Eleven hours and just a few minutes after Donald J. Trump officially became the 45th president, 11-year-old Siana Akauola and her grandmother, Valerie Akaoula, boarded a bus in Buffalo headed for the nation's capital.
In eight hours they would join a massive crowd of at least 500,000 protesters determined to show the new president that they don't support his ideas about how to make America great again.
"I'm marching for my friends and family," said Siana, a student at Olmsted #156 in Buffalo. She wore a whimsical outfit to make her mark at the event - a giraffe costume with a crown of flowers. She explained she was showing she was "taking the high road."
The Women's March on Washington, a women-led gathering, aimed to bring together women and men of all colors, as well as immigrants, Muslims and the LGBTQ community, groups that many on the left feel Trump targeted and scapegoated during his campaign.
The rally and march drew a lineup of women activists and Hollywood celebrities, from feminist luminaries Gloria Steinem and Angela Davis to actress Scarlett Johanssen and R&B star Alicia Keyes. Organizers had initially guessed about 200,000 people would come. Estimates Saturday were well over double that number.
Independence Avenue was a sea of pink "cat" hats - a reference to the vulgar comment Trump was recorded making about grabbing women by their genitals - worn by a jam-packed crowd of mostly women but many men, too.
For his part, Trump, who frequently attacks critics on Twitter, didn't tweet once about the massive protest on his first full day as president, at least as of 10:30 p.m. Saturday.
At least 1,200 buses made their way to Washington, D.C., from around the country. Six buses drove 400 miles from Buffalo.
Maureen Milligan organized one of the buses after she couldn't find a spot on an affordable one.
The Buffalo lab administrator marveled at how seamlessly the trip came together. She filled all 56 seats within three days.
"I only know 10 people," she said. A woman who heard about the bus delivered a bag full of pink knitted hats. Another, crushed she could not come along, baked chocolate chip cookies for the marchers.
Then came some logistical concerns, like getting tickets to ride the Metro in Washington. An old friend of Milligan's saw her plans on Facebook and stepped in to help. He bought the protesters prepaid metro cards to help them avoid the snaking lines. "It's amazing," Milligan said. "It all came together."
The pink hats became a badge of honor for many on the bus. Deb Marfoglia, a retired banker from the Town of Tonawanda, said it was an act of protest. "We elected a man who said he grabbed a woman by the [genitals]."
"We're displaying them proudly," said Nicole Bundy, who works at the Lexington Co-op.
As their bus traveled through the night from Buffalo, Valerie Akauola recounted Saturday that her own great-grandmother, who taught in a one-room schoolhouse with dirt floors, had marched with Martin Luther King Jr.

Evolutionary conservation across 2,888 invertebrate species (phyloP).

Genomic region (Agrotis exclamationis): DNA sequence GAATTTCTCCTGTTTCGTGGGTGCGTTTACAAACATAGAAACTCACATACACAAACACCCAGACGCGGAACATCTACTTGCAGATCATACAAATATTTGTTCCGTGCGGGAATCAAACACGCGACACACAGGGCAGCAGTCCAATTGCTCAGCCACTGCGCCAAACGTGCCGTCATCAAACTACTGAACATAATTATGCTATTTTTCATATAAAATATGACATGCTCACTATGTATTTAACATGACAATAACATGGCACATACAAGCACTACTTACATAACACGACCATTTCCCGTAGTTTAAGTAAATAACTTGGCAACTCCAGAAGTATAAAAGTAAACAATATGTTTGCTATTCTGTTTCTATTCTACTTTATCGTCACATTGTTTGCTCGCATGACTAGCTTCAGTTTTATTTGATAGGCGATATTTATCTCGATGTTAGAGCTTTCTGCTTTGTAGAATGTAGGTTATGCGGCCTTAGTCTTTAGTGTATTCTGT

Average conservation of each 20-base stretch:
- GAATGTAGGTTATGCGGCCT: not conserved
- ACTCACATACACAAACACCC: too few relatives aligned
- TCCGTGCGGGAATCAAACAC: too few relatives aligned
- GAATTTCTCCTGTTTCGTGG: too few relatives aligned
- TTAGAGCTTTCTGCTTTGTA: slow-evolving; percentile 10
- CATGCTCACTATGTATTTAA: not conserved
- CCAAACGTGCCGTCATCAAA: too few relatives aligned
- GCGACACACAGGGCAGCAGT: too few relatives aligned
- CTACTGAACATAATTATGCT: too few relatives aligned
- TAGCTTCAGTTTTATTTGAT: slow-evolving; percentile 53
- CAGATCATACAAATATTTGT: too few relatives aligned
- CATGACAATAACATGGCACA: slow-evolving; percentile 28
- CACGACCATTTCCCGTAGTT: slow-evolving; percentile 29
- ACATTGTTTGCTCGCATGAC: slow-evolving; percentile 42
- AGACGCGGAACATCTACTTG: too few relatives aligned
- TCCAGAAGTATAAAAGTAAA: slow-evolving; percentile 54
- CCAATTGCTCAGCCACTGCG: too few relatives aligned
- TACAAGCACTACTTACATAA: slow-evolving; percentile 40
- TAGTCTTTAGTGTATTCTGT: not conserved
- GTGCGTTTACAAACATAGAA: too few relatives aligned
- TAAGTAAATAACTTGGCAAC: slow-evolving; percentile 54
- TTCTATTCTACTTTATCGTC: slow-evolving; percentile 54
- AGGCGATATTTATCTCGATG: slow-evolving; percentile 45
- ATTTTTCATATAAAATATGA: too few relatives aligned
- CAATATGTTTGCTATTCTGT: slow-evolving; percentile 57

"She's with us," Akauola said of her great-grandmother. "I feel that she is."
Their bus arrived at about 7 a.m. in Arlington, Va. After breakfast at a Starbucks crowded with protesters from all over the country, Siana, her grandmother and their friend, Athena Mutua, made their way to the Metro.
The platforms there were packed with women, many carrying signs. "Please do not enter the train station," a Metro worker implored over the sound system.
"It's crazy," Siana gasped as her group squeezed into an impossibly full Metro car.
They emerged near the rally site on National Mall, an even more crowded scene.
Protesters could barely move during the rally, which stretched past four hours. People squeezed past each other in an effort to get closer to the stage and then later to try to get out of the crowds. As anxieties grew about people getting crushed, some chanted "March! March!"
Siana somehow managed to meet in the crowd her aunt Billie, who carried a sign that read "I'm with her" with dozens of arrows, a play on Hillary Clinton's campaign slogan.
For Siana and many others, the crowd was overwhelming as people tried to get a glimpse of the speakers and to take in their fiery calls to fight the power.
But in the end, as they squeezed through the crowd, Siana said she felt inspired. "I'm going to make better choices, maybe do better in school," she said.
Her grandmother believes the experience of being at this rally will leave a lasting impact.
"This is one of those priceless things that you don't get in a classroom," Akauola said. "She's just 11. But these young people come up with great things. They're brilliant. She'll end up doing something with this."